USM faculty senate issues vote of no confidence in university system chancellor

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AUGUSTA, Maine — The University of Maine system chancellor who didn’t think a vote of no confidence was important enough to share with a search committee is now facing his own votes of no confidence.

The University of Maine Augusta faculty senate issued votes of no confidence in Chancellor Dannel Malloy and in the presidential search that led to the hiring of Michael R. Laliberte to run the Augusta campus. The University of Southern Maine faculty also voted against Malloy on Friday, the Portland Press Herald reported.

Malloy knew that Laliberte had been the subject of votes of no confidence at the State University of New York in Delhi, and he acknowledged that he should have informed the search committee that hired Laliberte for the new position on the Augusta Campus.

Malloy and the chair of the search committee learned about Laliberte’s background from Storbeck Search, a consulting firm that helps identify suitable candidates for higher education jobs.

Malloy issued a new apology, and the University of Maine system’s executive committee also weighed in Thursday, a day after the actions of the faculty senate. The faculty wants to relaunch research.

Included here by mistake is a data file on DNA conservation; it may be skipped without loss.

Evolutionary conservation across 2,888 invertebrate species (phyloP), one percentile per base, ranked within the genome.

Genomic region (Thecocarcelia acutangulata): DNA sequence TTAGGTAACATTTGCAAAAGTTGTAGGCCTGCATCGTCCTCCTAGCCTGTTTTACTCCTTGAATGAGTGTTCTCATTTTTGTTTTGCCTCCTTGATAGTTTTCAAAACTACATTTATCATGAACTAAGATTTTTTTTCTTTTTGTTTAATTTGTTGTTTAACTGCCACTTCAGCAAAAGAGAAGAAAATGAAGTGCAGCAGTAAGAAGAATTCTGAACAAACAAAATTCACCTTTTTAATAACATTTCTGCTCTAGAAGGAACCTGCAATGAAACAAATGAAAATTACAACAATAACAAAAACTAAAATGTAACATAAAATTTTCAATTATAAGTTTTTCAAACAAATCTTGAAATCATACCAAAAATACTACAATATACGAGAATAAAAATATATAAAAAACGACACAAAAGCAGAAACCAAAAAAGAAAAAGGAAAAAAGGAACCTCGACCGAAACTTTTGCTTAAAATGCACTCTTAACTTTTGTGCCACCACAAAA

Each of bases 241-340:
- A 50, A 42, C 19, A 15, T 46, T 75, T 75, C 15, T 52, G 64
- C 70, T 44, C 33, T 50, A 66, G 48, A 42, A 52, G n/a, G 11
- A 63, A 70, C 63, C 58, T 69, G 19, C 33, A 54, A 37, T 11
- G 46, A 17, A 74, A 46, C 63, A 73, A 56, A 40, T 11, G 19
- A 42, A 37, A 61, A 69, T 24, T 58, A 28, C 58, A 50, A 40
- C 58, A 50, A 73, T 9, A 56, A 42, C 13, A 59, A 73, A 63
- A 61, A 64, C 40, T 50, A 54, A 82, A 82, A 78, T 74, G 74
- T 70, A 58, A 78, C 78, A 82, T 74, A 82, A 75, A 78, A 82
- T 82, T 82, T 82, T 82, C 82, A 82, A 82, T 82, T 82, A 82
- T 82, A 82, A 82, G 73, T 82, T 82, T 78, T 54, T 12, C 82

“I understand what a serious concern this is for the university and the system, and I will work with everyone at WBU to restore confidence in me,” said Malloy, who served as Connecticut’s governor from 2011 to 2019, in a press release.

The executive committee said it is “examining what can be done to improve the integrity of UMS presidential research, as well as the confidence of our academic communities in it.”

While at the State University of New York in Delhi, there were votes of no confidence in Laliberte’s leadership. Concerns have been raised about his handling of budgets, his lack of transparency and his activation of a “culture of disrespect and hostility”.

Laliberte said in a message to the community at the University of Maine at Augusta this week that he was open with the research consultant, but wished he had raised the vote of no confidence with the research committee himself.

He said he was hired at SUNY to be a “change agent” and most people embraced those changes. But he said a small group resisting change tried to derail his tenure and refused to engage with him.

He said the allegations against him were “baseless”.

Chancellor SUNY investigated the allegations “and found them to be baseless,” Laliberte wrote.

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